Here, Bloom is in a difficult situation – she is after all a small screen celebrity, groomed to within an inch of her life, white teeth on show, smiling from her book jacket. She could be on the cover of a glossy magazine herself. She is quick to point out that this image is not the ‘real’ her, so why present that image? The dichotomy between brainy, switched on women and celebrity-obsessed, uber-groomed women isn’t directly addressed.

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In deriding women who choose to ‘waste’ their brain cells worrying about what to wear, Bloom taps into a dubious willingness of some women to define themselves against other women’s perceived shortcomings. It’s an uncomfortable, and gendered, issue hidden in the book that could really be explored further.

It’s hardly a revelation that we would probably be better, more rounded, people if we read less Hello! magazine and thought more about how to combat climate change and studied up on world affairs; yet Bloom’s argument is fresh, funny and demands attention. Think is thus both very engaging and strangely flimsy. The earlier chapters are impassioned and humorous but they trail off into lists and anecdotes. ‘Un-Recipes’ makes a rather bathetic end to an impassioned personal manifesto. As a whole Think reads more like a series of columns than a coherent book – but you can whip through it in a couple of sittings, laughing (as well as thinking) along the way.

While some of Think is obvious, elsewhere in the book there are more complex issues to consider, like: how should we react to environmental and humanitarian crisis? What is the human price of turning the other cheek to genocide? What will become of a society that “has laser-like focus on the sex lives of celebrities but only the dimmest understanding of the people beyond our borders”? These sections are a sobering call to action.

She demands we cut down on housework – quite difficult to do if you don’t have the fat salary to pay for all those cleaners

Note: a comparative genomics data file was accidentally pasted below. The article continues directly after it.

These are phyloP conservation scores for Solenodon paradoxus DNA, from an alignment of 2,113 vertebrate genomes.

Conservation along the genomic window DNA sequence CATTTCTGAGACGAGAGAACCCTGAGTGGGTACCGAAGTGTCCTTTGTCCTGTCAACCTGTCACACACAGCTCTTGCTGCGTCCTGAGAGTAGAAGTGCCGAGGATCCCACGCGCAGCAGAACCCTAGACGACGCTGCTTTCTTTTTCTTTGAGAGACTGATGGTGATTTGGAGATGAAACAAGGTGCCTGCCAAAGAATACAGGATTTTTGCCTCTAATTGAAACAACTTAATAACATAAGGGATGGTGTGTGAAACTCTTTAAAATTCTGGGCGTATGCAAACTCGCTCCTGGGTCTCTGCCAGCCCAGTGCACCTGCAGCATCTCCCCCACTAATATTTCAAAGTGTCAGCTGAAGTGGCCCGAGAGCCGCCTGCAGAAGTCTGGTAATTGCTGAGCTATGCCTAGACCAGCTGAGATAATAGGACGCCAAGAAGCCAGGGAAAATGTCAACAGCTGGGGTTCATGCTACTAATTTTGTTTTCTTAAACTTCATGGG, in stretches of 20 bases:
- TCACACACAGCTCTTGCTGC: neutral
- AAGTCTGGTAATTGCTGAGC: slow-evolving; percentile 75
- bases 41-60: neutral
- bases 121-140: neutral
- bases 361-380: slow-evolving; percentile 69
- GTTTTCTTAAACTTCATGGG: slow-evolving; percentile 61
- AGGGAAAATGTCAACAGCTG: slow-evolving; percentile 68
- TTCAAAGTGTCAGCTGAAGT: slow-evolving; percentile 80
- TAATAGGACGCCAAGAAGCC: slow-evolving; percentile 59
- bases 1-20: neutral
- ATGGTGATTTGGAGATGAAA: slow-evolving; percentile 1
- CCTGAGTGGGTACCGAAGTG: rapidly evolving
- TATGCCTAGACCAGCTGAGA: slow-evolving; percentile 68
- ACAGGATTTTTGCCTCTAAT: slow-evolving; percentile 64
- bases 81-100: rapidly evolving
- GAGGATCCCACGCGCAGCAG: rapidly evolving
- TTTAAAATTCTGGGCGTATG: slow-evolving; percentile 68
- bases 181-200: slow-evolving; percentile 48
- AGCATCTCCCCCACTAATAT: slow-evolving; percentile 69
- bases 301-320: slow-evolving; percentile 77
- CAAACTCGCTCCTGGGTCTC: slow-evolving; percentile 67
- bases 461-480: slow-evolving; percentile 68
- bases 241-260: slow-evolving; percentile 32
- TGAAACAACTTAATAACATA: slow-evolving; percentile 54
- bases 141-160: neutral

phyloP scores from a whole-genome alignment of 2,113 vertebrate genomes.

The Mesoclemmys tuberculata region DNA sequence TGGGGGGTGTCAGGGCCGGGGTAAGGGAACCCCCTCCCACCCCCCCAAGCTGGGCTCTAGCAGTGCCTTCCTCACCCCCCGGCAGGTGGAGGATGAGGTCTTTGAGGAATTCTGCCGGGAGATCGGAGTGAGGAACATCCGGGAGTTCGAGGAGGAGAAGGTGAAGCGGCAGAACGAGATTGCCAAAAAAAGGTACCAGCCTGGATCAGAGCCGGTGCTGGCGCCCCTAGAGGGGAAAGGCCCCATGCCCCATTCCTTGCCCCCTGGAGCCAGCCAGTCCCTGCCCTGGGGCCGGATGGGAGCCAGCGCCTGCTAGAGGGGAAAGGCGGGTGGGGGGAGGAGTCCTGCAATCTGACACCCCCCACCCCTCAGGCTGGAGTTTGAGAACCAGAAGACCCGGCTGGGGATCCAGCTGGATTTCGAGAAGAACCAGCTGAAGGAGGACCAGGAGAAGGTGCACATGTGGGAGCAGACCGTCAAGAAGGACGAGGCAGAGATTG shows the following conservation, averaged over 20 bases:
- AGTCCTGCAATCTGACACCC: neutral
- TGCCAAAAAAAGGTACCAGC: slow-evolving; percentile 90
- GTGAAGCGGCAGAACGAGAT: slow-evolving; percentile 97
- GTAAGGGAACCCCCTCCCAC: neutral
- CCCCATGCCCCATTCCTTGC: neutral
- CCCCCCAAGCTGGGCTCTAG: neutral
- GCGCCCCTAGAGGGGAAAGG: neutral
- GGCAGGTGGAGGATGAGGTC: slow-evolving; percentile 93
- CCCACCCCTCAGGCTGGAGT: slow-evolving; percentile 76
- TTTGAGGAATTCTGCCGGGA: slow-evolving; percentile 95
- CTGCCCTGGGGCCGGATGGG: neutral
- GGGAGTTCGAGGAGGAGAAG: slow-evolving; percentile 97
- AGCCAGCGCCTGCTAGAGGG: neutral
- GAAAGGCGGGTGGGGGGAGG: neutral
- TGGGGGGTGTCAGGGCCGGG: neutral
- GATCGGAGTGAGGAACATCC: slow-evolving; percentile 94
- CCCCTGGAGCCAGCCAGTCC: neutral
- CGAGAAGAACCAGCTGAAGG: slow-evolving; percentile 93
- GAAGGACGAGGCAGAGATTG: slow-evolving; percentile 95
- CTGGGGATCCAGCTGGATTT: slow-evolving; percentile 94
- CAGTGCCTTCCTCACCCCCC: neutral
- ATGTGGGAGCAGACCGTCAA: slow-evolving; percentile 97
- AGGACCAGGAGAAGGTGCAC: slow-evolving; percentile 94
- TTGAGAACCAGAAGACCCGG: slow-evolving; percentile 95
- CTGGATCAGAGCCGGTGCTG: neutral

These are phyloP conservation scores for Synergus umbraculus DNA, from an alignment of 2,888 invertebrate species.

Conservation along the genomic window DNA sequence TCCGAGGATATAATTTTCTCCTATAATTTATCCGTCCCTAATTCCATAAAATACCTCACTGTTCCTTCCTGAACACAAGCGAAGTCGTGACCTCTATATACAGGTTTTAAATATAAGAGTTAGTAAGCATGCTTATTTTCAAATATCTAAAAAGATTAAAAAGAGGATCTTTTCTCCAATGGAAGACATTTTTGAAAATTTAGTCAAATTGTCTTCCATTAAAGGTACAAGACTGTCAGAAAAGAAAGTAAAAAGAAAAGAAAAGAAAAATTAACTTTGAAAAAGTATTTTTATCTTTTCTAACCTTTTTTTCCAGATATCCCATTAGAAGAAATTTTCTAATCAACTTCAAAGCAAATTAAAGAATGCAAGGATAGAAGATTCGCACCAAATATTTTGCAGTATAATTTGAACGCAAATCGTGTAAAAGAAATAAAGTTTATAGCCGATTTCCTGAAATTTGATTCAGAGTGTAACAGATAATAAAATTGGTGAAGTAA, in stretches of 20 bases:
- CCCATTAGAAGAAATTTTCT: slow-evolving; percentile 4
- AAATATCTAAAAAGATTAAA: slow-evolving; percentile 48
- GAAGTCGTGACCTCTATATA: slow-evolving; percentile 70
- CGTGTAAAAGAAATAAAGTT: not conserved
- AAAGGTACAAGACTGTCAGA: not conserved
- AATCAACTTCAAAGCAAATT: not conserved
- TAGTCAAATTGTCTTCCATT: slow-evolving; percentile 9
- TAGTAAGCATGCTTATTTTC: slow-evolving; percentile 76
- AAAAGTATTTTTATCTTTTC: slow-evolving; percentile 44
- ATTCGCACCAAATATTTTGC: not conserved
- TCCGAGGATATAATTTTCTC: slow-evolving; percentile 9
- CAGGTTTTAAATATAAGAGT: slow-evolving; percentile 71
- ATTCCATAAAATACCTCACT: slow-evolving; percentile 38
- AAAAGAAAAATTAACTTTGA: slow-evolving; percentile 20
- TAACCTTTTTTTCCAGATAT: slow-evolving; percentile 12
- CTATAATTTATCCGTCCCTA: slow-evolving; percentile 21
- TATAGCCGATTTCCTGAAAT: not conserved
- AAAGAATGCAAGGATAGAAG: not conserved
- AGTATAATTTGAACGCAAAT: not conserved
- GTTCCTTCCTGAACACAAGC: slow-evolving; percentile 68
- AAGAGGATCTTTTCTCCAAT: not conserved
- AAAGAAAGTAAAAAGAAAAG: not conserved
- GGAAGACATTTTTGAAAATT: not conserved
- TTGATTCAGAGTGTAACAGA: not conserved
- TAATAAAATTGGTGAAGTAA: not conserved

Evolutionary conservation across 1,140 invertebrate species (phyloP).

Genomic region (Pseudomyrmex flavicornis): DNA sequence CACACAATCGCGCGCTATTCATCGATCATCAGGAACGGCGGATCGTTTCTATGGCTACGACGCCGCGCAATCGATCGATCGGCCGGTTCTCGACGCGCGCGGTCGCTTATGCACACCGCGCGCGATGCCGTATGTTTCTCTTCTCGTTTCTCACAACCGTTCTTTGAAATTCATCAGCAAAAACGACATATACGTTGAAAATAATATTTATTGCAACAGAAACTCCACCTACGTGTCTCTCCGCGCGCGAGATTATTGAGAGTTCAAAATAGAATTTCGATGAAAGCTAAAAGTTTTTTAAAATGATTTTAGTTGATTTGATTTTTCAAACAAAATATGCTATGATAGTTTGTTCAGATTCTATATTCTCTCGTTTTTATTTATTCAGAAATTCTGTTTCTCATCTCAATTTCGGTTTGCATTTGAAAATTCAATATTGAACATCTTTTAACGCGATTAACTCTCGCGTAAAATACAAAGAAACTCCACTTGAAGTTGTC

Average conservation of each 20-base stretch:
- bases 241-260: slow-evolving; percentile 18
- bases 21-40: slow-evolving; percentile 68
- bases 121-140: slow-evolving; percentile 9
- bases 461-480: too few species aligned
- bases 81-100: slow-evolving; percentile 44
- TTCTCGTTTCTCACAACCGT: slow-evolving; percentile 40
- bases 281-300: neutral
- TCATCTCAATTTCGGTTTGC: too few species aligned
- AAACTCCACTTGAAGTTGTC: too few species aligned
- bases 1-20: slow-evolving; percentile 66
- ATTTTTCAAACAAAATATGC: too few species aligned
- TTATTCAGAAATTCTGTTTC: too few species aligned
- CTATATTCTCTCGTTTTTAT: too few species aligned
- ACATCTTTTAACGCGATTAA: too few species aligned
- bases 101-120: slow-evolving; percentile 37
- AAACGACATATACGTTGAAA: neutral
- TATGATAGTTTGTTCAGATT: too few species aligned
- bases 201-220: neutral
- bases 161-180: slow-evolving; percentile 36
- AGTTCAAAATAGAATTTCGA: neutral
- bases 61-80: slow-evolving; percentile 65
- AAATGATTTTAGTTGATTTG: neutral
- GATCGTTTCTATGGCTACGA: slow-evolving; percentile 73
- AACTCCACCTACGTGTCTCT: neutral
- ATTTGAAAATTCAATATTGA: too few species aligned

Occasionally, however, Bloom’s tone is irksome. Her shout out to “listen to my girl Virginia Woolf” made me squirm. Notwithstanding A Room of One’s Own, I somehow doubt Bloom and Woolf would have been best buddies. Also, she is sometimes just a little too pleased with her own situation. You can’t help but detect a self-congratulatory air when Bloom highlights the many achievements of her well-rounded children. And she is undoubtedly speaking from a position of privilege, which can make some of her rants against ‘dumb’ tabloid media and female aspirations a little class biased. She demands we cut down on housework – quite difficult to do if you don’t have the fat salary to pay for all those cleaners.

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Ultimately, Bloom is asking for us to be agents in our own culture, to be proactive and critical members of society rather than passive observers. The worse thing about our celebrity obsessed society is that it narrows our perspective. We shouldn’t feel sorry for the celebrities whose private lives are splashed across the tabloids; it’s us as consumers who are to be pitied.

“When it comes to thinking”, Bloom says, “we’ve taken a very wrong turn down a very dark alley”, and she is infectiously passionate about the need for us to reconnect with the things that really matter. Her cut-to-the-chase attitude and frank advice is, on the whole, uplifting and based on common sense – if you really think about it.

Image of woman holding a sign is a snapshot from Think shared on Vimeo

Image of magazines shared on Flickr courtesy of Christopher S. Penn